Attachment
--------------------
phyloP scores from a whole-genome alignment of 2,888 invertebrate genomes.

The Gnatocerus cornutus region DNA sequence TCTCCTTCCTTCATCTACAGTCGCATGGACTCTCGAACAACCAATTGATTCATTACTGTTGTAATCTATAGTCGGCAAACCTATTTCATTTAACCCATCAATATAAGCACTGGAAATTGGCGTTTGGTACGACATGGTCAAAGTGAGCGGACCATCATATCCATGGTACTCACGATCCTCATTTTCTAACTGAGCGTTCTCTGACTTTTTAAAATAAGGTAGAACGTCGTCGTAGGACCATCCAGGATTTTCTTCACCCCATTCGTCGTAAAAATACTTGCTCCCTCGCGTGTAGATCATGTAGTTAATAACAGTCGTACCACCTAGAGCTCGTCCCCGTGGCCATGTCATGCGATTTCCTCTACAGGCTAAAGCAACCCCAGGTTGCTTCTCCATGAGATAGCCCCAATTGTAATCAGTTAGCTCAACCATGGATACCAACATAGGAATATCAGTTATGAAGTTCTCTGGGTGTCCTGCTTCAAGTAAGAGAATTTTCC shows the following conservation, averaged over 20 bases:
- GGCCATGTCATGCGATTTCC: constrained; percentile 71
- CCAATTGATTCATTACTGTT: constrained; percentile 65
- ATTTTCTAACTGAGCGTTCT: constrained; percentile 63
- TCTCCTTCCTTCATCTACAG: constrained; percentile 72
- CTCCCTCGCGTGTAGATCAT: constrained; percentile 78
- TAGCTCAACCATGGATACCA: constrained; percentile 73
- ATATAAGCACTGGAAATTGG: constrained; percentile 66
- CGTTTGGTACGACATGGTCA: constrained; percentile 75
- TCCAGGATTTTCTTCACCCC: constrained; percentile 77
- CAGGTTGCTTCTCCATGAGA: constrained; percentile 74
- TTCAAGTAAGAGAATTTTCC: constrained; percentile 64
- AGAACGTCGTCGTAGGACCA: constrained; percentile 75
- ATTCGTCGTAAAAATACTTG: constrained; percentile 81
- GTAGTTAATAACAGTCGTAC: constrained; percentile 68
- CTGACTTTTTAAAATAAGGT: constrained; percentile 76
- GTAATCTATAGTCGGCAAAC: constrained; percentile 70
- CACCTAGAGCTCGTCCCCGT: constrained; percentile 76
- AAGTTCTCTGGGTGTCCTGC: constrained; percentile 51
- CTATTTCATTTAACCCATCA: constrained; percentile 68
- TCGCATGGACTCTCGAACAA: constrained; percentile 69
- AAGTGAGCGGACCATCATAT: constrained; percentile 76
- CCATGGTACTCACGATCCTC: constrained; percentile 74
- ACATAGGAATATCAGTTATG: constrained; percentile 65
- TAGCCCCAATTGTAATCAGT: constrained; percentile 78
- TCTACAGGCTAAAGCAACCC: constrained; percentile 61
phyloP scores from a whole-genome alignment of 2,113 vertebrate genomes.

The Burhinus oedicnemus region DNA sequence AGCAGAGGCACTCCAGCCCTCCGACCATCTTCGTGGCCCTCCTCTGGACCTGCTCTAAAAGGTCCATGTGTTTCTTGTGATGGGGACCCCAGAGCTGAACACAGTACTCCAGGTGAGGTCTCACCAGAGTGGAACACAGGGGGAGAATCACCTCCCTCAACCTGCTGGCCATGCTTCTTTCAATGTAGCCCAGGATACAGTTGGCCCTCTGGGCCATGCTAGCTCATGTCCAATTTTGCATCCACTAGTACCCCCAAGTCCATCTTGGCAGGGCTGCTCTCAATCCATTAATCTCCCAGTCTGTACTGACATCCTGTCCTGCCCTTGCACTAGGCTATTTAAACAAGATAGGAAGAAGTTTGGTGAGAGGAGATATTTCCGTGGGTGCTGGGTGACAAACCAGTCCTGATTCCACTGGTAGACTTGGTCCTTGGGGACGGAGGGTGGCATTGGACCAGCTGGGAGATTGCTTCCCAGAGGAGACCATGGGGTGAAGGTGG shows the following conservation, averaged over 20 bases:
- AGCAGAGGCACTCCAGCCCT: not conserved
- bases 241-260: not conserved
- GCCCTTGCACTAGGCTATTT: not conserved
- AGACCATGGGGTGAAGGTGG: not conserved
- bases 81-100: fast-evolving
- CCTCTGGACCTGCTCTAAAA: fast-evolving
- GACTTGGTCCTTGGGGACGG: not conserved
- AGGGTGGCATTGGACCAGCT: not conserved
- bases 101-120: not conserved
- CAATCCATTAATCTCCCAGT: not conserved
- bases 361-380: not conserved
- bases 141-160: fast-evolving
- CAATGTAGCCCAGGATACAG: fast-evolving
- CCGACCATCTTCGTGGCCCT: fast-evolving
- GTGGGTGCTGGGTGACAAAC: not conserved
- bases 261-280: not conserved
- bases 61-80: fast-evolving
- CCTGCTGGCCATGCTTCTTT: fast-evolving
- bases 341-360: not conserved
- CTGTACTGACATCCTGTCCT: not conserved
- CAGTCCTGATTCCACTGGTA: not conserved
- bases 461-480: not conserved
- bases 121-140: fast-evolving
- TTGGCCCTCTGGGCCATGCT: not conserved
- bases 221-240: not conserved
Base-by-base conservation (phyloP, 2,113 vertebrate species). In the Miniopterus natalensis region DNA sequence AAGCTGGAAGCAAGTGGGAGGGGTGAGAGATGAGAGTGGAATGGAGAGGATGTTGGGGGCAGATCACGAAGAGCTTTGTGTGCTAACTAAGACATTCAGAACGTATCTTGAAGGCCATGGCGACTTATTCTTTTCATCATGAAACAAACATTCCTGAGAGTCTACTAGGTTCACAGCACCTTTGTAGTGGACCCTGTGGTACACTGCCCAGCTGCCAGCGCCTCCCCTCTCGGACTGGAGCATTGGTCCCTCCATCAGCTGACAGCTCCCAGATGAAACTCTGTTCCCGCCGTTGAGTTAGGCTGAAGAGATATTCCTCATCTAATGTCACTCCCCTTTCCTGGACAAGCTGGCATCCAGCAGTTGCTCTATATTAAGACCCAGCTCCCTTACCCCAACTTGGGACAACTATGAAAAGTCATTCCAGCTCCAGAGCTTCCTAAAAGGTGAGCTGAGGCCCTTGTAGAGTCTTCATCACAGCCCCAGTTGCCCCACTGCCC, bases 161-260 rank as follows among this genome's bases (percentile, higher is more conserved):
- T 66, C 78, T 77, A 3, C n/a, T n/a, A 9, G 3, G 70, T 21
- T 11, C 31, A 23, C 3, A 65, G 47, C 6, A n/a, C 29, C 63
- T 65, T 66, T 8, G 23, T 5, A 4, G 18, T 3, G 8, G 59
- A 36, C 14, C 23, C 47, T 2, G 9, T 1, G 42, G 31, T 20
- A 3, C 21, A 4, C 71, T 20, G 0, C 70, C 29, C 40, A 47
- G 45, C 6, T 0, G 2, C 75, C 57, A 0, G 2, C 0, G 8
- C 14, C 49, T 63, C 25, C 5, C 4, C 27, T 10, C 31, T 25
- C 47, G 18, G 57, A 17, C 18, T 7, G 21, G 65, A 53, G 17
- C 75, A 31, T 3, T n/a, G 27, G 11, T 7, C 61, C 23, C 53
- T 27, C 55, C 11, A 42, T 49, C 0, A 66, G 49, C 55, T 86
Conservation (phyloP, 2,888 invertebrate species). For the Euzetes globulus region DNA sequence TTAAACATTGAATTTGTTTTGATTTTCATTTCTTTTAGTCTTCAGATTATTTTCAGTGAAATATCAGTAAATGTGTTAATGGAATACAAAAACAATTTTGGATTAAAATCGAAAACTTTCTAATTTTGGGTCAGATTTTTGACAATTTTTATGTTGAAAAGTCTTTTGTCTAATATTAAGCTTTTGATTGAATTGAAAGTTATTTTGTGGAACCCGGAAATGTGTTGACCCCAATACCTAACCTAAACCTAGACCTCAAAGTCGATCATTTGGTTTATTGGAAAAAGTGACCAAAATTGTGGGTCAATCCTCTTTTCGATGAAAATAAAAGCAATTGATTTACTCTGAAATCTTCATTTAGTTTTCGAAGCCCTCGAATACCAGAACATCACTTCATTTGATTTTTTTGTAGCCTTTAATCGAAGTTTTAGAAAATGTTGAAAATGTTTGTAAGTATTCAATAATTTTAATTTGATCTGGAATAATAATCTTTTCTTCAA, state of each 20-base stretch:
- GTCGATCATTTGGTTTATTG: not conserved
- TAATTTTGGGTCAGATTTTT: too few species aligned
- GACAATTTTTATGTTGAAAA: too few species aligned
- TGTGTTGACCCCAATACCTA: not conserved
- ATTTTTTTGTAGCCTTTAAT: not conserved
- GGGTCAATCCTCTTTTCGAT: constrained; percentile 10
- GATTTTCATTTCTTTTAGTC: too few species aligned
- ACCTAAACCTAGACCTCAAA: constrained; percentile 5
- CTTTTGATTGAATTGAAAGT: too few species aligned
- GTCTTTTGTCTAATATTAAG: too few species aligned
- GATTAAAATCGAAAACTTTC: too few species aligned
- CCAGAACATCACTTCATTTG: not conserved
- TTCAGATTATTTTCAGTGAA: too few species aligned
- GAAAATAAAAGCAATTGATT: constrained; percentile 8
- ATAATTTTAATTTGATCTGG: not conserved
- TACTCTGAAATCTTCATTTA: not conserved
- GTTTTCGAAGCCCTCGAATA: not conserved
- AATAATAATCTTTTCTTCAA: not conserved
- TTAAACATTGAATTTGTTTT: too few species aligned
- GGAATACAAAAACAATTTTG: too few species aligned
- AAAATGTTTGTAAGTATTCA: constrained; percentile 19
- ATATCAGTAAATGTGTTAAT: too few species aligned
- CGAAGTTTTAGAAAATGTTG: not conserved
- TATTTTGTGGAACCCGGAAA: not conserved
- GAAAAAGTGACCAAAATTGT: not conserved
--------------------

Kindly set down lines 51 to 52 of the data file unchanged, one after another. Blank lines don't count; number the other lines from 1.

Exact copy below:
- bases 461-480: not conserved
- bases 121-140: fast-evolving